ce the issue head on. As with so many relationship problems, the key is to develop insights into your own and the other person’s experience. It’s a good idea to encourage each other to tell the story, uninterrupted, of how your relationship was formed. This way each person can develop their understanding of what their partner is carrying with them. There’s no need to try to persu
ade your partner that it wasn’t that bad, only to let them know that you are trying to understand how it might have been for them.
Secondly, these couples give careful thought to how they present the beginnings of the relationship to people outside it. There are three options. The first is to keep the
story completely private. The second is to tell everyone the whole story ‘warts and all’. The third is to agree upon a story that is somewhere between these two options.
An alternative approach is to tell different stories to different people depending on how well you think they’ll understand and not judge you. The important thing here is that each of you is comfortable with how your relationship is being portrayed to others and that your story is consistent with your partners.
A narrative therapy technique
A narrative therapy technique that can be beneficial to couples who are grappling with perceived difficult beginnings to their relationship is known as ‘re-writing the narrative’ or ‘re-storying the relationship’. This is a creative exercise that involves partners expressing how they wished they had met. You can make it as long and elaborate as you like. Just have fun with it. What happens for some couples is that these invented narratives can sit alongside the actual narrative. Over time, especially if you keep embellishing the story with each re-telling, the invented memories may become as compelling and important as your actual ones. I mean, memories are just constructions anyway!
‘I’d like to think we were secret childhood sweethearts and when we finally ‘came out’, we resisted all comers who tried to break us up.’
‘We actually met at the Beijing Olympic Village after we’d both won gold in the gymnastics. We then retired and spent the next six months as professional dancers on a cruise ship in the Pacific before eloping in Vanuatu.’
Remember, just as many fairytales have tragic endings, many relationships that have a non-fairytale beginning end up being fantastic and fulfilling, perhaps even more so as a result of your overcoming the initial adversity together.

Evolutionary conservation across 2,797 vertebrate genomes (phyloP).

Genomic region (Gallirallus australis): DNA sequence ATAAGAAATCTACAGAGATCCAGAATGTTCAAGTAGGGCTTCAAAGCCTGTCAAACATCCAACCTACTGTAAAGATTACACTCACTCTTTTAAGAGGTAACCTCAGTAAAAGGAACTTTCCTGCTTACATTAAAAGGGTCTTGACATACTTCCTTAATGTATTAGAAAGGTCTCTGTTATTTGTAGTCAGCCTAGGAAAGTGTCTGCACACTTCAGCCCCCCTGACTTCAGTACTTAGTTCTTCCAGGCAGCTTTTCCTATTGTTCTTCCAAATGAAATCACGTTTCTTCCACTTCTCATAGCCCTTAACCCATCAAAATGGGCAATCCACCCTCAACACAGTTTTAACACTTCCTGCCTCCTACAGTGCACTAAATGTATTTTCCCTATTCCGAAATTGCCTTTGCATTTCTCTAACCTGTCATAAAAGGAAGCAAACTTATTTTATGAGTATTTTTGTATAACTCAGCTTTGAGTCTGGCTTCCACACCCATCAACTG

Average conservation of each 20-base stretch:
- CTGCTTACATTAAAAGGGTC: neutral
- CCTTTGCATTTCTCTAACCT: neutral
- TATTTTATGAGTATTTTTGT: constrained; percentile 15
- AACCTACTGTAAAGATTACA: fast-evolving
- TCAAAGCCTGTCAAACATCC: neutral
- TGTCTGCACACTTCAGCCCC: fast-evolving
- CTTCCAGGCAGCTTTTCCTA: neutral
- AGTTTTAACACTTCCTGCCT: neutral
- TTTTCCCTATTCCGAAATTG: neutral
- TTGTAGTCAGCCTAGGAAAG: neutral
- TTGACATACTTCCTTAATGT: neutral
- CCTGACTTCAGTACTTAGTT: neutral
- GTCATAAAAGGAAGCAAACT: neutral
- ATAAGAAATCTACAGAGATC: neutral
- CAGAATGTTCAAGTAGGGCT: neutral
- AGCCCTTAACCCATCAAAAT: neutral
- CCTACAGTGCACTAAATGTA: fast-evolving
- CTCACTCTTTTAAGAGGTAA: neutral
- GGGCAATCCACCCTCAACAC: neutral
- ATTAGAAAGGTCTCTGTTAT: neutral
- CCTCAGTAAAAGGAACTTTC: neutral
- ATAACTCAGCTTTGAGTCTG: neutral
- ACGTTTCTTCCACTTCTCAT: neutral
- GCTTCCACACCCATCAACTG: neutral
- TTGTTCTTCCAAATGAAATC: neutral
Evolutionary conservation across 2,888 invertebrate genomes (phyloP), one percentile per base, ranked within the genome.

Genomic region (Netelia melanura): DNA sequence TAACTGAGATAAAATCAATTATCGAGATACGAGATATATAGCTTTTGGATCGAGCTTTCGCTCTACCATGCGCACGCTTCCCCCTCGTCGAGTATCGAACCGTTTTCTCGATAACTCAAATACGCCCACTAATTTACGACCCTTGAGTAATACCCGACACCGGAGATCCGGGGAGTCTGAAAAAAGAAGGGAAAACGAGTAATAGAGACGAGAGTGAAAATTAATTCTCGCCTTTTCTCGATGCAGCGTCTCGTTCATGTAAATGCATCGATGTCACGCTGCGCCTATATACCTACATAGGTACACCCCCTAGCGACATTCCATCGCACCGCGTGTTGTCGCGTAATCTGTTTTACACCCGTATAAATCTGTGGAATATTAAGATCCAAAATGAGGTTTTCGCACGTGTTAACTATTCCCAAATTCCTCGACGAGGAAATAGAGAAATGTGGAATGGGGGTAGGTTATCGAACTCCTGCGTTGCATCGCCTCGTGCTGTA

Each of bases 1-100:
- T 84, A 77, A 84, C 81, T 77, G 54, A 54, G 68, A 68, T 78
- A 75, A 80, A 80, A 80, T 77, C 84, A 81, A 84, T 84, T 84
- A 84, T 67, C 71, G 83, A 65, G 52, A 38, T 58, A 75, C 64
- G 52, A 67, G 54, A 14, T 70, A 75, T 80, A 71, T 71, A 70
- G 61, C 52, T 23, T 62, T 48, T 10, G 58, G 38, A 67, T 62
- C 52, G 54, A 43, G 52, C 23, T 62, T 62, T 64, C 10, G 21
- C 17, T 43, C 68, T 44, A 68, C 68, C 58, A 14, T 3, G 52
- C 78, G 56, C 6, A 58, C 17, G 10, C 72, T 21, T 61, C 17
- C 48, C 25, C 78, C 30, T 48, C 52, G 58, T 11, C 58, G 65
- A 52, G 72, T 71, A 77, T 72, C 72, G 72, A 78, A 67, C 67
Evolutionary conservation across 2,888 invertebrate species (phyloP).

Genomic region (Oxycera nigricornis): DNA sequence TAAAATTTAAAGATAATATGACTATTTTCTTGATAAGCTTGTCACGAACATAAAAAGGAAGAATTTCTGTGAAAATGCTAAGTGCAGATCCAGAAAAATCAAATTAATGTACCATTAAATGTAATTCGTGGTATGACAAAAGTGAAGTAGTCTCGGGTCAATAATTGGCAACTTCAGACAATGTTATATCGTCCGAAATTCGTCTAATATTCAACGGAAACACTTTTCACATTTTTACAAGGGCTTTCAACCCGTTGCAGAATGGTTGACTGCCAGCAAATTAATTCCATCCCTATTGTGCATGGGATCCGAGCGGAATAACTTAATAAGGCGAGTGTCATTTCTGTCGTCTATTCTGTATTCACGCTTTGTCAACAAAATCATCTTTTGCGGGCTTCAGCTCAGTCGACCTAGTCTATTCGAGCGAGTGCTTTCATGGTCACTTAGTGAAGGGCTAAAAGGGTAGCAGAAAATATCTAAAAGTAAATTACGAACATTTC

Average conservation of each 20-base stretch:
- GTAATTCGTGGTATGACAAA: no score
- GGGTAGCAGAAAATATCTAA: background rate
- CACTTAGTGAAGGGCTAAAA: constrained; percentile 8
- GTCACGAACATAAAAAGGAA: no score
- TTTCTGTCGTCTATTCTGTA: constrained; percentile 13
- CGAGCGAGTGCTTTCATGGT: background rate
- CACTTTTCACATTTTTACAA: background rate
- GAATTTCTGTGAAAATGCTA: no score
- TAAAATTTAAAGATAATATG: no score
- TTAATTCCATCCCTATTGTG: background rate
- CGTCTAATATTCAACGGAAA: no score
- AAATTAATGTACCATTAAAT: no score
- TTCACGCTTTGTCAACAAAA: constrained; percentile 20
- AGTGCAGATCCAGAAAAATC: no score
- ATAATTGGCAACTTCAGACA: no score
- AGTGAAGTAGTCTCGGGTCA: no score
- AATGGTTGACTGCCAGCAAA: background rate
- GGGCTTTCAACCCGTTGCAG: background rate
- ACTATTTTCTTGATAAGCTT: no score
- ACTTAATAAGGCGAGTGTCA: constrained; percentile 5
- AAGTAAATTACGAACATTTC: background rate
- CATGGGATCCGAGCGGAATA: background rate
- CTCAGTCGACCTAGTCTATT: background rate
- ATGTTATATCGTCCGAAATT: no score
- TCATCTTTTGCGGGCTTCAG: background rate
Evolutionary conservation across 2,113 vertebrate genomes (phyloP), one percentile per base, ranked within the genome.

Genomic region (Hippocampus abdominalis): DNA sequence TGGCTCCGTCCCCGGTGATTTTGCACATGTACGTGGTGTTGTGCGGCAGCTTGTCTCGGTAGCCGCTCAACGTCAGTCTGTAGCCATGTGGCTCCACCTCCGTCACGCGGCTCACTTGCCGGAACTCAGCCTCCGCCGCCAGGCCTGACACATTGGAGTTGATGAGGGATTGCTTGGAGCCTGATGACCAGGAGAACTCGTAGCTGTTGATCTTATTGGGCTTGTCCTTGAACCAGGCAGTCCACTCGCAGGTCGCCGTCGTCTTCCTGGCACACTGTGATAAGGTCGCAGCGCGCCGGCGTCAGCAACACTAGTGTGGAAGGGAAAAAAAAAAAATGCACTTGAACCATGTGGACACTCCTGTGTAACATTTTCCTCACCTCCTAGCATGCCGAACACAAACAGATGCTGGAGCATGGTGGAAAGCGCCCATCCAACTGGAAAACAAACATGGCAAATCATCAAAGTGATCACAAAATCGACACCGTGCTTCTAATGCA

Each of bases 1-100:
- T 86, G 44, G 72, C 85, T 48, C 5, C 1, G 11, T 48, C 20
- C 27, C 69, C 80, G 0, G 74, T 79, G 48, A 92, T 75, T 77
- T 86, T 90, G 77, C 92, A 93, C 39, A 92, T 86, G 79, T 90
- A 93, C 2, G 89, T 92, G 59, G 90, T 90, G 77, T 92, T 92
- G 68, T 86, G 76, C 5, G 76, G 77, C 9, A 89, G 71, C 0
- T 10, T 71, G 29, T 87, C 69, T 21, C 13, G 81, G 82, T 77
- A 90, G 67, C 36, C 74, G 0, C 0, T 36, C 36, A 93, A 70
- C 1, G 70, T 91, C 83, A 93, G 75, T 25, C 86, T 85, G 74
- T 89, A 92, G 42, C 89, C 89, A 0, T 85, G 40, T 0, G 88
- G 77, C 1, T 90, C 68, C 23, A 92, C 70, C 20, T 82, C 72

If you’re looking for help with your relationship from one of our experienced psychologists across Australia, please contact us.
At the Hart Centre we ask our clients to give us feedback on how helpful their sessions have been for them.
As of 2nd September 2016, 94% of our respondents have told us that their counselling has been helpful and worthwhile for them and their relationship.
Here’s some other things couples have told us that they have found they liked about their sessions with our Psychologists:
They appreciate being able to get clear about, and speak about what has been bothering them, in an environment that is listening and caring and non judgmental.
They also find it very helpful to get insight and a fuller understanding about the dynamics that are operating in their relationship that they weren’t aware of.
They like having the opportunity to communicate in a healthier manner, and to better understand where their partner is coming from.
They appreciate finally being able to resolve long standing issues that they didn’t know how to resolve.
They like coming to someone who won’t not let the power balance get out of hand.
They find it helpful to be held accountable for making positive changes to the relationship.
They like being able to learn new things about how to make their relationship good, and to create hope for having an even better relationship than they have ever had before.
They appreciate having the opportunity to learn new relationship skills that they have never had the opportunity to learn before.
They love the renewed feelings of love they now feel for their partner that they thought were lost forever.
There are occasions where each partner of a couple comes to counselling with differing wants from the process, for example, one partner may want to work on the relationship and the other wants to leave it.